If you're the sort who likes to get your hands dirty while working on your car or bike, you've probably succeeded in getting plenty of your clothes filthy, too. Sure, you could dig out that tired pair of stained, stonewashed jeans buried in your bottom drawer, but trust me when I say it's a whole lot easier just to jump into workwear like a set of coveralls before heading out to get 'er done.
There are tons of mechanic coverall choices out there, but after testing out a bunch, these are my favorites. I'll update this list periodically.
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At $130, the DuluthFlex long sleeve coveralls are way more expensive than my more affordable jumpsuit choice to come, but damned if they don't feel worth it. It starts with the material. The company calls it DuluthFlex Fire Hose and it manages to be a lot more comfortable than a real fire hose yet stretchable enough that the suit doesn't bind when crouching down to grab that washer that keeps leaping out of your hand.
The generously sized chest pocket and thigh pockets are big enough to swallow your new Galaxy S20 Plus and close with Velcro to keep it from plopping into the drain pan. Plus, zipper pass-throughs mean you can get into the pockets of the work shirt you're wearing beneath -- assuming you choose to wear clothing beneath. Zipper legs mean you can kick these on over work boots and overall there's just not much to dislike. This workwear suit is on the heavy side, so it's not ideal for sticky days, and the lack of support for knee pads is unfortunate. Finally, while the metal rivets on the pockets give me confidence you won't have to worry about any seams blowing apart, you will want to be a little careful when leaning over that new cherry pearl paint job you got last summer in this costume.
If the Duluth coverall option is a bit too rich, don't fear, Red Kap has a range of basic but excellent cotton work clothes that will keep you clean while you're getting dirty. This is definitely a no-frills sleeve coverall, but for less than $25 you're getting a durable, well-made cotton coverall suit with generous chest and waist pockets, plus pass-throughs. No zippers here, just some quick snaps to keep yourself in, but since all of them are concealed snaps hidden behind fabric, no worries about damaging your paint with these clothes.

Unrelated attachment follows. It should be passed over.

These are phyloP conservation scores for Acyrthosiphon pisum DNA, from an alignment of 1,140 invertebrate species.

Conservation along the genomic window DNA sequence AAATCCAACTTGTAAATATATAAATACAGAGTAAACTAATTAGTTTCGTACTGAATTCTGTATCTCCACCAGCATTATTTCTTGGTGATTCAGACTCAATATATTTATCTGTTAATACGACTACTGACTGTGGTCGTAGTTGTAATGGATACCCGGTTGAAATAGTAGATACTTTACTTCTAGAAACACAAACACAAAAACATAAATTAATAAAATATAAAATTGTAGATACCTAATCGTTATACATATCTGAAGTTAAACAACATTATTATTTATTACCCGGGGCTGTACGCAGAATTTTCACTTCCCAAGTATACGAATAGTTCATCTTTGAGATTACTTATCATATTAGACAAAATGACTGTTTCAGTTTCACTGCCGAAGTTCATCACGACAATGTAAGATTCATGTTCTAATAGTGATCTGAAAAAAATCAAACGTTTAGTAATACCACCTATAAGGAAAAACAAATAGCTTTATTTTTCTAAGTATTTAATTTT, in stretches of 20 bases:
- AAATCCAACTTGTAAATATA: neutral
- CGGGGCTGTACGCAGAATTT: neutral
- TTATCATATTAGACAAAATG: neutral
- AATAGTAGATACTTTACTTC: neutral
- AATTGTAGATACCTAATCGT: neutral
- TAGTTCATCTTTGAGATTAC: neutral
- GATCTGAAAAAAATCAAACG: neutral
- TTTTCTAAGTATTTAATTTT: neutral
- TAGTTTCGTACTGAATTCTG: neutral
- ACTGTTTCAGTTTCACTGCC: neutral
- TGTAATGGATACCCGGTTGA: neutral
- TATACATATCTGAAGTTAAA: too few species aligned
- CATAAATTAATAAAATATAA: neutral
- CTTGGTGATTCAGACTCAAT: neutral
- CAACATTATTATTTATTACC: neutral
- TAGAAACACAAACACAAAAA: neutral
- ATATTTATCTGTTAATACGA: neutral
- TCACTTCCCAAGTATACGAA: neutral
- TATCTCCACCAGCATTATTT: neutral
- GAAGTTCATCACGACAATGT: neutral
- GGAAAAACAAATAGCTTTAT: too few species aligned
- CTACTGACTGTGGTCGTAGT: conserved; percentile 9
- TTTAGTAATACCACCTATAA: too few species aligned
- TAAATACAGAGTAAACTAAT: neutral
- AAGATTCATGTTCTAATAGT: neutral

If you routinely find yourself dealing with sweat running down your back after an hour or two of wrenching, you might want to think about opting for this ventilated work uniform from Red Kap, which starts at $45. You're giving up some durability with this clothing -- the fabric here is noticeably thinner than Red Kap's other suits -- but that sheerness and the generous ventilated panels on the back make it remarkably comfortable on hot days.
Closure here is via zipper and snaps, but they're hidden behind fabric, and you have the same complement of waist and chest pockets as on Red Kap's other mechanic coveralls.
If your problem is more about keeping your vital parts from going numb in cold weather, Carhartt has a workwear suit for you. The Yukon Extremes long sleeve coverall is the most expensive on our list at $250, but it'd be just as well suited to a day on the slopes as a morning spent swapping wheels and winterizing. This is a heavy insulated work coverall suit that will keep you toasty, even more so if you snap on the optional hood. The pant leg zipper goes all the way up, so jumping in is quick and easy, while the huge, zippered chest pockets do a great job of doubling as hand warmers. This Carhartt deluxe insulated coverall is a premium, heavy-duty suit top to bottom, but it comes at a premium price.